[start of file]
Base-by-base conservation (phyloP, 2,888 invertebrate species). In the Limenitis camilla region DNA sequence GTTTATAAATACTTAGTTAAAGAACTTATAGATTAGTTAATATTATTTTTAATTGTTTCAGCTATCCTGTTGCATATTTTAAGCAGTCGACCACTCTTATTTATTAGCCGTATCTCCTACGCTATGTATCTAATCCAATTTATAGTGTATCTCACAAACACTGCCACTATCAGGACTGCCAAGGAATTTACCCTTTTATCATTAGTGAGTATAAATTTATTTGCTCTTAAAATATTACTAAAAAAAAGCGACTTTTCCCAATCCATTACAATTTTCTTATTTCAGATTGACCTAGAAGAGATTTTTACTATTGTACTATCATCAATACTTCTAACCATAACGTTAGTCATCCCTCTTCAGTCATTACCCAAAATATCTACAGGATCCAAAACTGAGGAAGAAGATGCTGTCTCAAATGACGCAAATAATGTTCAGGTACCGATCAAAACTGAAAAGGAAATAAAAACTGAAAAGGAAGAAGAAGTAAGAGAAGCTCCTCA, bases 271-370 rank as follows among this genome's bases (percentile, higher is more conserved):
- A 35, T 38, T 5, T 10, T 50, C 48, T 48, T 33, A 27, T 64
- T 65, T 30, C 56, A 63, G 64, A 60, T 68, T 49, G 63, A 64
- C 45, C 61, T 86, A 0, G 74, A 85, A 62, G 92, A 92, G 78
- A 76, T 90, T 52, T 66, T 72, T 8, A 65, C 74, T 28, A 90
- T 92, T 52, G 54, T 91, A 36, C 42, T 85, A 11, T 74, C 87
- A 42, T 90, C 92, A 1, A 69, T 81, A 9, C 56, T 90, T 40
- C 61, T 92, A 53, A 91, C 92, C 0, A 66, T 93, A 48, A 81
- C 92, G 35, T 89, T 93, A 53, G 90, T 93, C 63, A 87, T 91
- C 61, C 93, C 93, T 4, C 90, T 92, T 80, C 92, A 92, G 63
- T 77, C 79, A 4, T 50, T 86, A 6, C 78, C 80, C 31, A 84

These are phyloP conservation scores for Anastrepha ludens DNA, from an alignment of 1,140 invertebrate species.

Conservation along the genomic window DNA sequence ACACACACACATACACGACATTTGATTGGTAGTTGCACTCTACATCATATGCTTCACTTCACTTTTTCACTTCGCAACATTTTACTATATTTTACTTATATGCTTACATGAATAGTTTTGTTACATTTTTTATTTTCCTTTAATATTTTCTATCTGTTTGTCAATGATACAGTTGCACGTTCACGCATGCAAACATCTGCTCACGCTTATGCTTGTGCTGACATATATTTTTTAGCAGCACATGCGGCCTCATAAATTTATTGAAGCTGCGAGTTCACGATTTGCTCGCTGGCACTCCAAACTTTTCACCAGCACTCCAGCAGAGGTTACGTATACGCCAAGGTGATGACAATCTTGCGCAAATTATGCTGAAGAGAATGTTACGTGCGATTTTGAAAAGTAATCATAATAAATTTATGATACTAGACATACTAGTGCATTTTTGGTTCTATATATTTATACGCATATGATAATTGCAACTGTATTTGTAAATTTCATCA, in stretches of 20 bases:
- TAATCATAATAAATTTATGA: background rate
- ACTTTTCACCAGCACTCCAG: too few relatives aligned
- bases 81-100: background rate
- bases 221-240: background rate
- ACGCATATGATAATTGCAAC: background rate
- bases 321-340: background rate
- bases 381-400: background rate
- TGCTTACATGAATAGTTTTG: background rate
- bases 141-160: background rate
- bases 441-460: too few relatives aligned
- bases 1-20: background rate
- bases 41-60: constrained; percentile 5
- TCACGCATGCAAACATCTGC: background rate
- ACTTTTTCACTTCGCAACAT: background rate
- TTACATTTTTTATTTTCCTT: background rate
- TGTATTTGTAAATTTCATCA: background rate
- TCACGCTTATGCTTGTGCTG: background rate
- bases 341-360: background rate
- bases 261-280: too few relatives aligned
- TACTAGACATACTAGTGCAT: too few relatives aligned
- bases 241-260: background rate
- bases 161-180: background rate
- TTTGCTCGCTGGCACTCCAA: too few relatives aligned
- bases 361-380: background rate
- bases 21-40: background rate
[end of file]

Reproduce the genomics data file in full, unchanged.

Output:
Base-by-base conservation (phyloP, 2,888 invertebrate species). In the Limenitis camilla region DNA sequence GTTTATAAATACTTAGTTAAAGAACTTATAGATTAGTTAATATTATTTTTAATTGTTTCAGCTATCCTGTTGCATATTTTAAGCAGTCGACCACTCTTATTTATTAGCCGTATCTCCTACGCTATGTATCTAATCCAATTTATAGTGTATCTCACAAACACTGCCACTATCAGGACTGCCAAGGAATTTACCCTTTTATCATTAGTGAGTATAAATTTATTTGCTCTTAAAATATTACTAAAAAAAAGCGACTTTTCCCAATCCATTACAATTTTCTTATTTCAGATTGACCTAGAAGAGATTTTTACTATTGTACTATCATCAATACTTCTAACCATAACGTTAGTCATCCCTCTTCAGTCATTACCCAAAATATCTACAGGATCCAAAACTGAGGAAGAAGATGCTGTCTCAAATGACGCAAATAATGTTCAGGTACCGATCAAAACTGAAAAGGAAATAAAAACTGAAAAGGAAGAAGAAGTAAGAGAAGCTCCTCA, bases 271-370 rank as follows among this genome's bases (percentile, higher is more conserved):
- A 35, T 38, T 5, T 10, T 50, C 48, T 48, T 33, A 27, T 64
- T 65, T 30, C 56, A 63, G 64, A 60, T 68, T 49, G 63, A 64
- C 45, C 61, T 86, A 0, G 74, A 85, A 62, G 92, A 92, G 78
- A 76, T 90, T 52, T 66, T 72, T 8, A 65, C 74, T 28, A 90
- T 92, T 52, G 54, T 91, A 36, C 42, T 85, A 11, T 74, C 87
- A 42, T 90, C 92, A 1, A 69, T 81, A 9, C 56, T 90, T 40
- C 61, T 92, A 53, A 91, C 92, C 0, A 66, T 93, A 48, A 81
- C 92, G 35, T 89, T 93, A 53, G 90, T 93, C 63, A 87, T 91
- C 61, C 93, C 93, T 4, C 90, T 92, T 80, C 92, A 92, G 63
- T 77, C 79, A 4, T 50, T 86, A 6, C 78, C 80, C 31, A 84

These are phyloP conservation scores for Anastrepha ludens DNA, from an alignment of 1,140 invertebrate species.

Conservation along the genomic window DNA sequence ACACACACACATACACGACATTTGATTGGTAGTTGCACTCTACATCATATGCTTCACTTCACTTTTTCACTTCGCAACATTTTACTATATTTTACTTATATGCTTACATGAATAGTTTTGTTACATTTTTTATTTTCCTTTAATATTTTCTATCTGTTTGTCAATGATACAGTTGCACGTTCACGCATGCAAACATCTGCTCACGCTTATGCTTGTGCTGACATATATTTTTTAGCAGCACATGCGGCCTCATAAATTTATTGAAGCTGCGAGTTCACGATTTGCTCGCTGGCACTCCAAACTTTTCACCAGCACTCCAGCAGAGGTTACGTATACGCCAAGGTGATGACAATCTTGCGCAAATTATGCTGAAGAGAATGTTACGTGCGATTTTGAAAAGTAATCATAATAAATTTATGATACTAGACATACTAGTGCATTTTTGGTTCTATATATTTATACGCATATGATAATTGCAACTGTATTTGTAAATTTCATCA, in stretches of 20 bases:
- TAATCATAATAAATTTATGA: background rate
- ACTTTTCACCAGCACTCCAG: too few relatives aligned
- bases 81-100: background rate
- bases 221-240: background rate
- ACGCATATGATAATTGCAAC: background rate
- bases 321-340: background rate
- bases 381-400: background rate
- TGCTTACATGAATAGTTTTG: background rate
- bases 141-160: background rate
- bases 441-460: too few relatives aligned
- bases 1-20: background rate
- bases 41-60: constrained; percentile 5
- TCACGCATGCAAACATCTGC: background rate
- ACTTTTTCACTTCGCAACAT: background rate
- TTACATTTTTTATTTTCCTT: background rate
- TGTATTTGTAAATTTCATCA: background rate
- TCACGCTTATGCTTGTGCTG: background rate
- bases 341-360: background rate
- bases 261-280: too few relatives aligned
- TACTAGACATACTAGTGCAT: too few relatives aligned
- bases 241-260: background rate
- bases 161-180: background rate
- TTTGCTCGCTGGCACTCCAA: too few relatives aligned
- bases 361-380: background rate
- bases 21-40: background rate